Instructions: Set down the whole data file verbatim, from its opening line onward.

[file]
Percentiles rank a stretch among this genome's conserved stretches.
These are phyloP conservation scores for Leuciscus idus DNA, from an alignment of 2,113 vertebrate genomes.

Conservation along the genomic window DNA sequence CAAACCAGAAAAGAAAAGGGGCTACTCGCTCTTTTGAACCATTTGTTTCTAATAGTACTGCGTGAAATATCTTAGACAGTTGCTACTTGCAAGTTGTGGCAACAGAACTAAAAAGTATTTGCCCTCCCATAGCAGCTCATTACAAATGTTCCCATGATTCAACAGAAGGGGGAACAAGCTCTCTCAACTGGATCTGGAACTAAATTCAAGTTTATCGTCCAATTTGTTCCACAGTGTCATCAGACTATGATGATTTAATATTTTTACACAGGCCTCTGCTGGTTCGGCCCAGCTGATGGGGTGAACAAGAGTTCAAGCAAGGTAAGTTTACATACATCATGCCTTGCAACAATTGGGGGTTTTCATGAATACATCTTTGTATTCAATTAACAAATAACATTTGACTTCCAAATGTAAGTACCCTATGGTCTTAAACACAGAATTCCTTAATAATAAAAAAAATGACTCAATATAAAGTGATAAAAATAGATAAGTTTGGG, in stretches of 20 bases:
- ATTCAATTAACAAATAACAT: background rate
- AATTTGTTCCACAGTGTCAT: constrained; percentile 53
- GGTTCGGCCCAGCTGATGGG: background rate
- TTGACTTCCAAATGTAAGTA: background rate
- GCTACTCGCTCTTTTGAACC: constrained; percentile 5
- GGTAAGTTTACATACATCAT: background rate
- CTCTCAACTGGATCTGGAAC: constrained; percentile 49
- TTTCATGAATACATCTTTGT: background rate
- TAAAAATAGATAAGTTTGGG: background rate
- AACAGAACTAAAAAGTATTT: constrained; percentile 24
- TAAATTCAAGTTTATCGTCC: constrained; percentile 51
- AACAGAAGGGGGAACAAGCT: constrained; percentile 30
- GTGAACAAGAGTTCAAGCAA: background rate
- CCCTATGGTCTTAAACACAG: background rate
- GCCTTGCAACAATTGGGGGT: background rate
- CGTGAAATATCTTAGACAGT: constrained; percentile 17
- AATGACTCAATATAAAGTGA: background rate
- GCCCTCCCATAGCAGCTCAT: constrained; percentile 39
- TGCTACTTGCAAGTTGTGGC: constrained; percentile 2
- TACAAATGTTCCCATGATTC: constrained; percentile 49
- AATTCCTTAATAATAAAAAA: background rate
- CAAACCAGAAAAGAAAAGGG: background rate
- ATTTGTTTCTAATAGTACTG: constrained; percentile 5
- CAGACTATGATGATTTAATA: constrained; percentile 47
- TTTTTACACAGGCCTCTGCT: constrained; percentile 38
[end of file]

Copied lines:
Percentiles rank a stretch among this genome's conserved stretches.
These are phyloP conservation scores for Leuciscus idus DNA, from an alignment of 2,113 vertebrate genomes.

Conservation along the genomic window DNA sequence CAAACCAGAAAAGAAAAGGGGCTACTCGCTCTTTTGAACCATTTGTTTCTAATAGTACTGCGTGAAATATCTTAGACAGTTGCTACTTGCAAGTTGTGGCAACAGAACTAAAAAGTATTTGCCCTCCCATAGCAGCTCATTACAAATGTTCCCATGATTCAACAGAAGGGGGAACAAGCTCTCTCAACTGGATCTGGAACTAAATTCAAGTTTATCGTCCAATTTGTTCCACAGTGTCATCAGACTATGATGATTTAATATTTTTACACAGGCCTCTGCTGGTTCGGCCCAGCTGATGGGGTGAACAAGAGTTCAAGCAAGGTAAGTTTACATACATCATGCCTTGCAACAATTGGGGGTTTTCATGAATACATCTTTGTATTCAATTAACAAATAACATTTGACTTCCAAATGTAAGTACCCTATGGTCTTAAACACAGAATTCCTTAATAATAAAAAAAATGACTCAATATAAAGTGATAAAAATAGATAAGTTTGGG, in stretches of 20 bases:
- ATTCAATTAACAAATAACAT: background rate
- AATTTGTTCCACAGTGTCAT: constrained; percentile 53
- GGTTCGGCCCAGCTGATGGG: background rate
- TTGACTTCCAAATGTAAGTA: background rate
- GCTACTCGCTCTTTTGAACC: constrained; percentile 5
- GGTAAGTTTACATACATCAT: background rate
- CTCTCAACTGGATCTGGAAC: constrained; percentile 49
- TTTCATGAATACATCTTTGT: background rate
- TAAAAATAGATAAGTTTGGG: background rate
- AACAGAACTAAAAAGTATTT: constrained; percentile 24
- TAAATTCAAGTTTATCGTCC: constrained; percentile 51
- AACAGAAGGGGGAACAAGCT: constrained; percentile 30
- GTGAACAAGAGTTCAAGCAA: background rate
- CCCTATGGTCTTAAACACAG: background rate
- GCCTTGCAACAATTGGGGGT: background rate
- CGTGAAATATCTTAGACAGT: constrained; percentile 17
- AATGACTCAATATAAAGTGA: background rate
- GCCCTCCCATAGCAGCTCAT: constrained; percentile 39
- TGCTACTTGCAAGTTGTGGC: constrained; percentile 2
- TACAAATGTTCCCATGATTC: constrained; percentile 49
- AATTCCTTAATAATAAAAAA: background rate
- CAAACCAGAAAAGAAAAGGG: background rate
- ATTTGTTTCTAATAGTACTG: constrained; percentile 5
- CAGACTATGATGATTTAATA: constrained; percentile 47
- TTTTTACACAGGCCTCTGCT: constrained; percentile 38